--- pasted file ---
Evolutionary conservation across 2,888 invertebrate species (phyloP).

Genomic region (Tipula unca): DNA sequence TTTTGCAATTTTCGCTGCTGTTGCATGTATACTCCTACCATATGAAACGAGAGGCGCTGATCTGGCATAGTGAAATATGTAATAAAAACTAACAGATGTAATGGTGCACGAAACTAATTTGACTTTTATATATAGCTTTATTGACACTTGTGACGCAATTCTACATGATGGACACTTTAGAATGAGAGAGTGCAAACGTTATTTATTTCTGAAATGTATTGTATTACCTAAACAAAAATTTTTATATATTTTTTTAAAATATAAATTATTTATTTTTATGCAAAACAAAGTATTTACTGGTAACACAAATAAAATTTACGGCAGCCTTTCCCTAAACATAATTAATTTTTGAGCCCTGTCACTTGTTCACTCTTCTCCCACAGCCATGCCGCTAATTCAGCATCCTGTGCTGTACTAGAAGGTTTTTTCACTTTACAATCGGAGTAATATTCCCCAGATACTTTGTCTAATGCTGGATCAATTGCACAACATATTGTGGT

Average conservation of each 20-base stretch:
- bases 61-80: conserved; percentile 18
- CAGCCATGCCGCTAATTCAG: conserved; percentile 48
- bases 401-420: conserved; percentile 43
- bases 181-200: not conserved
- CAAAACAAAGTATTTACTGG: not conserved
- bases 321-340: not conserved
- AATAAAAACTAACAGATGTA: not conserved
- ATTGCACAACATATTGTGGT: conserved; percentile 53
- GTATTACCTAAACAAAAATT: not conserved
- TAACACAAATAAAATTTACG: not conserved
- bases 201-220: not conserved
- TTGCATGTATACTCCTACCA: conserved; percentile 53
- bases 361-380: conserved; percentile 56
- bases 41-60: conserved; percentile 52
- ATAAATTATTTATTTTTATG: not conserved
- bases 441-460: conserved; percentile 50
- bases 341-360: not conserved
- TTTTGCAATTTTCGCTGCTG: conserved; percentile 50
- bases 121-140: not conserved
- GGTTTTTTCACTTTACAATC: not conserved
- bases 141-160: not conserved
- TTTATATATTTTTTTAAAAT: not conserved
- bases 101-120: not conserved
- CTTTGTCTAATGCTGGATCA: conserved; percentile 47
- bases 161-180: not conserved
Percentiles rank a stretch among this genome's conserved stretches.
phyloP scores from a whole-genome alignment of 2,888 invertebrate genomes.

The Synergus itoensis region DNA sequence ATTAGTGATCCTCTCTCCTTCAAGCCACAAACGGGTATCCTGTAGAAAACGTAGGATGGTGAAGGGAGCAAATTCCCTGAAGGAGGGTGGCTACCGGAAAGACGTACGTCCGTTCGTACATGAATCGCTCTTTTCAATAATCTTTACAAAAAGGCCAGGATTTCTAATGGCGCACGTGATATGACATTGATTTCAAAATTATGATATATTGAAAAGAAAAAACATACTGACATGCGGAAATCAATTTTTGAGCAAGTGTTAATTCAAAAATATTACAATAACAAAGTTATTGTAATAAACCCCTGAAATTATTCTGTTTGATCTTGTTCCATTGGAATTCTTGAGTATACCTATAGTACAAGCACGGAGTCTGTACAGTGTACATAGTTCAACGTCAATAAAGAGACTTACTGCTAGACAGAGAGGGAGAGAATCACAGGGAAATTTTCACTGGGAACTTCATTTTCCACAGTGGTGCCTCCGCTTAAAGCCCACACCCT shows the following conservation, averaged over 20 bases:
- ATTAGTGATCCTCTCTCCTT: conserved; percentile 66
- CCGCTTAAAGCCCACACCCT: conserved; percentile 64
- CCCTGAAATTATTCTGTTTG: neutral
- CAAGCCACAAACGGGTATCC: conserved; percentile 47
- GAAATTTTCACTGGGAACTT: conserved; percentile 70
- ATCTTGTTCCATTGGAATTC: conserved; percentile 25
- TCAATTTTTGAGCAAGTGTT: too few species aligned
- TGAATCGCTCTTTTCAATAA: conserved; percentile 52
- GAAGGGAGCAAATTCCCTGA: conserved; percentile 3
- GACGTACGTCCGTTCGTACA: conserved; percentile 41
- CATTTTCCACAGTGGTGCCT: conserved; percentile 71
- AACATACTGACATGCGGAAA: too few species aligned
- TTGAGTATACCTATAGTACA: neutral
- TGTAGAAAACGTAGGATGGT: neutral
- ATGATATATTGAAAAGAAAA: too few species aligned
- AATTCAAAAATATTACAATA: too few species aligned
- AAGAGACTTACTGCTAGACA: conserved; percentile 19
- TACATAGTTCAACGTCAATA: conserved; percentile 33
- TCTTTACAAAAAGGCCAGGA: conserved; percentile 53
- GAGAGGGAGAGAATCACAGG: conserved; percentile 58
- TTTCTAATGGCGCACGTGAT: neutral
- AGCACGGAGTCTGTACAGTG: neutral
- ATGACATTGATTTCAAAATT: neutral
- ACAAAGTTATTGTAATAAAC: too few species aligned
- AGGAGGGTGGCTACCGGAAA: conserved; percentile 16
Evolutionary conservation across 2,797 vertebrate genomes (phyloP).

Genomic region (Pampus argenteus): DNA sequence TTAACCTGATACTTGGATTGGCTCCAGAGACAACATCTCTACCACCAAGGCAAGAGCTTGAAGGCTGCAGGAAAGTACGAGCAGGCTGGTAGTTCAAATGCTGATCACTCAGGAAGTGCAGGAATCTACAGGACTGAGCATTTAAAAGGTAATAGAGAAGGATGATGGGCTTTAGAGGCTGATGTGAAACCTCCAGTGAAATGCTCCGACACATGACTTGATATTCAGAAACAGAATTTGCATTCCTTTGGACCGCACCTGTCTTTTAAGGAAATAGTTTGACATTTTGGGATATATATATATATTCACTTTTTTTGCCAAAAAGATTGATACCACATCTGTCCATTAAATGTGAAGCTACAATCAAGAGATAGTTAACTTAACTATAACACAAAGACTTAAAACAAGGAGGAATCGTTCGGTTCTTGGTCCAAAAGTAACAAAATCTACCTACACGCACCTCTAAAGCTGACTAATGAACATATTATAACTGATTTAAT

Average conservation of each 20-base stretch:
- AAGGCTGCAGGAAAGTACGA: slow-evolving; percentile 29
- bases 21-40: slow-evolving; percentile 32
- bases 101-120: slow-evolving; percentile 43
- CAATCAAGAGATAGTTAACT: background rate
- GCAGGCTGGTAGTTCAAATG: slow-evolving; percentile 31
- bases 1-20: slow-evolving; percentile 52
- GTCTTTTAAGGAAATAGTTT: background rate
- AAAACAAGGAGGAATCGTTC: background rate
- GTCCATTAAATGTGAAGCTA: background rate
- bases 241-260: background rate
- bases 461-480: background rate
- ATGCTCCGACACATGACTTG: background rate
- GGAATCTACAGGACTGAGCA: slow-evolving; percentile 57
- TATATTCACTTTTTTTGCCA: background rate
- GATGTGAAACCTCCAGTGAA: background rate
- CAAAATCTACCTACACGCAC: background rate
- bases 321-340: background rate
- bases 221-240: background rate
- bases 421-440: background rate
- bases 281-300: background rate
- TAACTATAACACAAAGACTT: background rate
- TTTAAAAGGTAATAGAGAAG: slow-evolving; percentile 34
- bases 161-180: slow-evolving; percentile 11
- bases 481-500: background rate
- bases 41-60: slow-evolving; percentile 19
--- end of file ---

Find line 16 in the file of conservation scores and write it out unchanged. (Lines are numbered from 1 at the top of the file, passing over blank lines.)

- bases 361-380: conserved; percentile 56